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Transition your workplace for a sustainable future

Leave no one behind in a 'Just Transition'

Nearly 200 countries around the world have now pledged to agree legally binding targets to reduce their greenhouse gas emissions in the build up to the Paris 2015 talks.



US President Barack Obama, in announcing his clean power plan stated, “Climate change is not a problem for another generation - we are the last generation that can do something about it”. The announcement on the 3 August commits the US Government to a reduction of their greenhouse gas emissions by 32%, from 2005 levels, by 2030.

China, responsible for a quarter of the world’s carbon emissions, has also committed to capping its greenhouse gas emissions. China’s 2020 pledge consists of overall reduction of CO2 emissions per unit of GDP by 40-45% below 2005 levels by 2020.

Adapting to and mitigating against climatic changes will in the long term, but clearly visible now from the global commitments, usher in fundamental changes to the way we conduct our everyday lives, the sectors we work in and the way we work.

People centred concept

The Just Transition concept for trade union members is not new – it represents our core values of defending workers in a changing world.

This includes quality employment, safe workplaces, informing and educating members and bargaining for the retraining and up-skilling of workers to meet the demands of a changing world.

Just Transition describes the move towards a low‐carbon and climate‐resilient economy that maximises the benefits of climate action while minimising hardships for workers and their communities. Needs will vary in different sectors - though some policies should be applied everywhere. These include:

  • Sound investments in low-emission and job-rich sectors and technologies;
  • Dialogue and democratic consultation of all front-line stakeholders;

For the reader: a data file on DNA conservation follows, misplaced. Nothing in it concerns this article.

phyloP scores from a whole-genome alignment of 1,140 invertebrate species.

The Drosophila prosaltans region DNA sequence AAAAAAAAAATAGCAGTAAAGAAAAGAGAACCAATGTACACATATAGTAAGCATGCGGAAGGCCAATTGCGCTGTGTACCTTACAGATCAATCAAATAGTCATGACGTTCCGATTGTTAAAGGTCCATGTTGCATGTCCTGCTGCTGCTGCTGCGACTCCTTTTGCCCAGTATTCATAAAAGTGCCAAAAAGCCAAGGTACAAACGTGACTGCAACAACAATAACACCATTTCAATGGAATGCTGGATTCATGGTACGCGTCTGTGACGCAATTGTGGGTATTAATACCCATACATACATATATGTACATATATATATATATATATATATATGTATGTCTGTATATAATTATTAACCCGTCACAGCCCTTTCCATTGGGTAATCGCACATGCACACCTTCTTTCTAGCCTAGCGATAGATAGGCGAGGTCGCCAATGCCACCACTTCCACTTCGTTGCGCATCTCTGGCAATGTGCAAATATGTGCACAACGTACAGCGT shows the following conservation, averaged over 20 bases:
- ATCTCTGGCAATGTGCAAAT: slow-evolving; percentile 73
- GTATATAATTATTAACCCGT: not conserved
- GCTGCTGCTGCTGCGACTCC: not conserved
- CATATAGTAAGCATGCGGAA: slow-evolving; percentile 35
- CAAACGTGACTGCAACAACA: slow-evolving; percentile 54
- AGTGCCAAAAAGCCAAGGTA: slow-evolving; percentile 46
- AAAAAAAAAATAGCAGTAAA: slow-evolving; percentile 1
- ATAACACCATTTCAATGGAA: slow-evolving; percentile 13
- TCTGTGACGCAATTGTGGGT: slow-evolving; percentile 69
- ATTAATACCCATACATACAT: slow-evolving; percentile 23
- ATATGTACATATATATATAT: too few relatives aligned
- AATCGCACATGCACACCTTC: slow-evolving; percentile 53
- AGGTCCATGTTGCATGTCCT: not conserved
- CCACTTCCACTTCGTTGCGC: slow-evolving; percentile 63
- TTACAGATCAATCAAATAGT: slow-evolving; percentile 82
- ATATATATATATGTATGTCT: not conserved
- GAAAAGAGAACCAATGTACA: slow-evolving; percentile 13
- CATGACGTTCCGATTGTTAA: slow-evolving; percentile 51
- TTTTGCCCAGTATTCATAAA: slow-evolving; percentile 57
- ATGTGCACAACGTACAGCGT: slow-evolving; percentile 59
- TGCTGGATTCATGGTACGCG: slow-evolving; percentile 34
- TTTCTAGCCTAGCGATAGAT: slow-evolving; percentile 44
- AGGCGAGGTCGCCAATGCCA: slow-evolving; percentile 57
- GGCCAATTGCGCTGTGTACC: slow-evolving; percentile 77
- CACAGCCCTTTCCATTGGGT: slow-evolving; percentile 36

• Research and early assessment of employment impacts of climate policies and
  • Training and skills development of the workforce to embrace change.

Essentially, the concept articulates the social element of climate change and provides the narrative and indicators for ensuring that societies, nations and companies transition fairly and equitably to low carbon operations that mitigate against and adapt to climate change. The core ‘Just Transition’ message is that no-one gets left behind.

It’s not just about saving money

Within all workplaces we have seen a shift to environment appropriate behaviours covering waste, energy efficiency and travel policies.

Even at an industrial level there is a growth in evaluating processes to determine carbon output and innovative ways to reduce greenhouse gases whilst improving efficiency through technology.

While a driver is “cost” most of this individual and corporate behaviour is driven by policy, legislation and regulation to reduce greenhouse gas emissions linked to climate change plans.

Under the Climate Change Act, the UK has a legal commitment to reduce emissions by at least 80% from 1990 levels by 2050. It is a target designed to be in line with actions required across the world to preserve a 50% likelihood of staying below the global 2 degree warming – a safe temperature in which humanity can operate and survive.

The devolved governments of Scotland and Wales have similar legislation with their own established targets. Northern Ireland is in the process of consulting on targets and possible legislation.

Workplace bargaining for a Just Transition can include energy efficiency initiatives, home and flexible working patterns and strategic travel plans aimed at reducing greenhouse gases.